Objective: Providing a free, weekly, walk-in legal clinic for youth who are homeless, on the run or in trouble with the law.
In a Nutshell: The nonprofit clinic provides youth under the age of 22 with an opportunity to discuss legal issues and other matters and receive referrals to appropriate services. Youth also can get legal advice from volunteer attorneys by phone at the clinic. Spectrum’s other services also include counseling, a health clinic, residential programs and an emergency shelter.
Where It Happens: The clinic is housed in the service’s “Spectrum One Stop” building in downtown Burlington, Vt.
When It Began: Clinic staff began advising youth in July 2000.
Who Started It: Attorney Hillary Kramer started the clinic six years ago, leaving her law practice in California to head the clinic and other juvenile justice programs for Spectrum.
Who Runs It: Kramer runs the program as the sole staff member, but is helped out by youth mentor volunteers. Approximately 10 attorneys have offered free legal assistance, either by offering education, advice or full representation.
Early Obstacles: “Letting youth know that the service existed and what we could offer,” Kramer says.
How They Overcame Them: Fliers, sandwich boards, and staff of other Spectrum services were all trained in the basics of the clinic and instructed to spread the word.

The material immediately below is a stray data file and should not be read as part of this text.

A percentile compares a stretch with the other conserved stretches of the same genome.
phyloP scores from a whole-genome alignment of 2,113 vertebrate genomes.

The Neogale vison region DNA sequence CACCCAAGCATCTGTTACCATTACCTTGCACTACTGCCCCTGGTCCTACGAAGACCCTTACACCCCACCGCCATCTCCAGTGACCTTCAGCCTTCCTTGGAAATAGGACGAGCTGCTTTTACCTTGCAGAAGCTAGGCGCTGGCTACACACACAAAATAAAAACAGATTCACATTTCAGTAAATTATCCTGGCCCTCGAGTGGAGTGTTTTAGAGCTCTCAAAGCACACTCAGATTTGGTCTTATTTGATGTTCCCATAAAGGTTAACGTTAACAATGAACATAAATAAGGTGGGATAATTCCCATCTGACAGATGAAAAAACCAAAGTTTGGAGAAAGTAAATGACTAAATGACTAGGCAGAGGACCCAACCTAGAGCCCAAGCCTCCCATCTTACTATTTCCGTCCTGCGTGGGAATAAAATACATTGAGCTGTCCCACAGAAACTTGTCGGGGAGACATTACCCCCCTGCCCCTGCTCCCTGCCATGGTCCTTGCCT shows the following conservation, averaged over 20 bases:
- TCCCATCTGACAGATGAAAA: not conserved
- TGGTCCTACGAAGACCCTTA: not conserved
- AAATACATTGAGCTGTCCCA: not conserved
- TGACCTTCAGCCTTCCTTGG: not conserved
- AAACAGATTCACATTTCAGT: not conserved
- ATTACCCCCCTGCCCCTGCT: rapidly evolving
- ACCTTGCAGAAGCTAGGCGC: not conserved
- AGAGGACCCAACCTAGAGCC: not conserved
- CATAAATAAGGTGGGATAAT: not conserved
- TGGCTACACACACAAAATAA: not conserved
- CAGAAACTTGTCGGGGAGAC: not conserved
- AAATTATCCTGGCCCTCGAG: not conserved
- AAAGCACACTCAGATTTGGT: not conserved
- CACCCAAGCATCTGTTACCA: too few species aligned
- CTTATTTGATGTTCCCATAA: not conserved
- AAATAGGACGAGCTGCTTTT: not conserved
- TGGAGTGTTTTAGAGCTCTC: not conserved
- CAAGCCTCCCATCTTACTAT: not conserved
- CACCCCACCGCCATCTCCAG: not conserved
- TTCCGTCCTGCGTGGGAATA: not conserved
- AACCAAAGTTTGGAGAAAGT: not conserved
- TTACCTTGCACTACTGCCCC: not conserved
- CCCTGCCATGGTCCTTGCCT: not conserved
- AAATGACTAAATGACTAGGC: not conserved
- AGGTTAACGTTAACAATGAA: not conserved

Cost: $15,000 per year. This amount covers one day a week of Kramer’s salary, library resources, and a contribution toward general overhead.
Who Pays: The principal funders are the Vermont Bar Foundation ($10,000) and the Vermont Community Foundation ($2,000).
Who Else Has Kicked In: The resource library has been bolstered by donations from local law firms and others.
Youth Served: The clinic serves all youth under 22, particularly those who are in any of Spectrum’s programs.
Youth Turn-On: “Youth appreciate the time we offer to answer all their questions and support them to make positive decisions,” Kramer says. “They like talking to a free lawyer.”
Youth Turn-Off: There do not seem to be any “turn-offs,” Kramer says, because the voluntary service has no real requirements or demands. But, says Kramer, “they do have to deal with some hard choices. A lot of them probably come in thinking that the offense will just go away.”
Research Shows: In the past year, the clinic served 52 youth. Clients were helped with emancipation; employment issues such as hiring, harassment and firings; housing issues like leases, evictions and deposits; restraining orders; and criminal matters like arrest, court procedures and representation.
What Still Gets in the Way: Determining the variety of ways to offer legal education and support to youth. Another challenge continues to be how to create sustainable funding for the clinic. Kramer is currently looking for large national funders for all the Spectrum juvenile justice initiatives, including a restorative justice alternative to court for youth who commit petty offenses.